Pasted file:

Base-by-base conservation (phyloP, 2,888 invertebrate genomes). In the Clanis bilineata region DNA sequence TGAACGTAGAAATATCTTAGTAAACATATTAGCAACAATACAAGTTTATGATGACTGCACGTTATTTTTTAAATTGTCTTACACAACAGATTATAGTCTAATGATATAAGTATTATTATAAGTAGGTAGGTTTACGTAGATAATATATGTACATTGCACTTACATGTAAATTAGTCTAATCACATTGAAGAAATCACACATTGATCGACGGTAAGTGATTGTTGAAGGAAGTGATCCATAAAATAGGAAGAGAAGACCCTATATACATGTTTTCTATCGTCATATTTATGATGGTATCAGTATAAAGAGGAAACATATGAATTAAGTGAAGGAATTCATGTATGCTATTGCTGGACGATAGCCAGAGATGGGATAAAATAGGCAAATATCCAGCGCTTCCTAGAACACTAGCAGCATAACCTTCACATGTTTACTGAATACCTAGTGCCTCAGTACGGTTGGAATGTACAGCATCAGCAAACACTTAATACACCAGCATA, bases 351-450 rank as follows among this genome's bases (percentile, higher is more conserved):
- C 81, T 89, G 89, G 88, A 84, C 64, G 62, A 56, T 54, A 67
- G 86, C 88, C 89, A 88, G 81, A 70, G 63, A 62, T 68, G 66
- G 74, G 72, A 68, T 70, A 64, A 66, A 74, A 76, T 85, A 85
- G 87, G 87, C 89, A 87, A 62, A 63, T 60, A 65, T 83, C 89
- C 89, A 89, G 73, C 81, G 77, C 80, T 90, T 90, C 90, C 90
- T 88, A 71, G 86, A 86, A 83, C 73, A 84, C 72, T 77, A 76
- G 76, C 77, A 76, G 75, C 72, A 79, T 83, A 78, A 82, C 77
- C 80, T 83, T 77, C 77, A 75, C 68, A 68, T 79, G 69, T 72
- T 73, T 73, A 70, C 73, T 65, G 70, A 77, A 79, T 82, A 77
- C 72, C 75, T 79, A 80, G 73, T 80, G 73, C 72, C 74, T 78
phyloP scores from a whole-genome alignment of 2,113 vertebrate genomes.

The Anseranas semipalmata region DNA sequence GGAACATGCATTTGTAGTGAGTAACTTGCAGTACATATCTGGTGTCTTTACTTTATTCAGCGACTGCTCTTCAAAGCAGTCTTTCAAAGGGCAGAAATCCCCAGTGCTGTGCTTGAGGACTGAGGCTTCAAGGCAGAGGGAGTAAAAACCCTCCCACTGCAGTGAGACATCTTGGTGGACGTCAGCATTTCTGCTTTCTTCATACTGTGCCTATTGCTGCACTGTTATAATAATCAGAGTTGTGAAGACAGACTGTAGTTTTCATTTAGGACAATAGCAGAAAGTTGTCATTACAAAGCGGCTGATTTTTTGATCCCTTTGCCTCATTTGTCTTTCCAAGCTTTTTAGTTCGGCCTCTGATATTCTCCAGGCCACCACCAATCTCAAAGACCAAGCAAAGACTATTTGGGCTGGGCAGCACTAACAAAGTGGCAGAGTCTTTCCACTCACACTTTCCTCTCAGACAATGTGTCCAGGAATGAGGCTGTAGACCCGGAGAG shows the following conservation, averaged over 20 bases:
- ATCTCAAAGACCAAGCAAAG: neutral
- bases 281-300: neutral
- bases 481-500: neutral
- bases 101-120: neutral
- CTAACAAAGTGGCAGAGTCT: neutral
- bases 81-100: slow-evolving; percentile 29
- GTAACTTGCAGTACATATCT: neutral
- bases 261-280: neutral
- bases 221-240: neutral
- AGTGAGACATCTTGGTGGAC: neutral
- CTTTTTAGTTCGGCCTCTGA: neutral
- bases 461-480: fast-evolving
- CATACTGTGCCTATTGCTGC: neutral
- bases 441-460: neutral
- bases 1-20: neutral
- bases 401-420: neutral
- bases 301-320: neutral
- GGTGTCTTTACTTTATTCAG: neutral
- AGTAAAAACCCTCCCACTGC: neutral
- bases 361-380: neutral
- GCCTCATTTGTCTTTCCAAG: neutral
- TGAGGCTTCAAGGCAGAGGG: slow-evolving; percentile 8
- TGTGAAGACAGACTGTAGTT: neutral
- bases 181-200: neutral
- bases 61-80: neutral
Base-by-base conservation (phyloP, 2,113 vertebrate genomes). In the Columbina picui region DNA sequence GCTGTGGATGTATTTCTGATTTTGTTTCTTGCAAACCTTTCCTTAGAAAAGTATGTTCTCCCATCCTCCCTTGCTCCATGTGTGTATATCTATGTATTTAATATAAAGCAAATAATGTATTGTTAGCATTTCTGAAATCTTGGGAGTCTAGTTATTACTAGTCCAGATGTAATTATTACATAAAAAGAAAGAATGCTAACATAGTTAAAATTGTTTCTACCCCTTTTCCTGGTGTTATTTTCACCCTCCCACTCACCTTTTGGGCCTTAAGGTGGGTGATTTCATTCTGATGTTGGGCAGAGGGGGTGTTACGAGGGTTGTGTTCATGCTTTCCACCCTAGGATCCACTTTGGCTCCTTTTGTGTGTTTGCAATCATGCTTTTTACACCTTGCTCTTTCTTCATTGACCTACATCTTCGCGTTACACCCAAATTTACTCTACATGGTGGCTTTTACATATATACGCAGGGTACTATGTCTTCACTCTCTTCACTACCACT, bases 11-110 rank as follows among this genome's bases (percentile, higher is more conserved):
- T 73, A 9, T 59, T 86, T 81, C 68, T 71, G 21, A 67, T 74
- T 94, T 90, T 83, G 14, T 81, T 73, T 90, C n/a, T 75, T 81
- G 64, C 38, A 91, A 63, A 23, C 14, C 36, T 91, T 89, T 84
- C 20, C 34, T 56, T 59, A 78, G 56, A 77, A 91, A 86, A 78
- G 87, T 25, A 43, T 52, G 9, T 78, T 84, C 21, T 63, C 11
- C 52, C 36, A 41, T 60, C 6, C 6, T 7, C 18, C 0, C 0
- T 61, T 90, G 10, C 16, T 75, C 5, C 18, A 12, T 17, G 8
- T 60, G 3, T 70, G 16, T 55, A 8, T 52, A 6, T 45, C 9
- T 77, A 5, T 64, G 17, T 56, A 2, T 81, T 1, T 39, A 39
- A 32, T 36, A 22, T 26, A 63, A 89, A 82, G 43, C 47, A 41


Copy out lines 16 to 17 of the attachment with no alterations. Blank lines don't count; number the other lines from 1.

- bases 481-500: neutral
- bases 101-120: neutral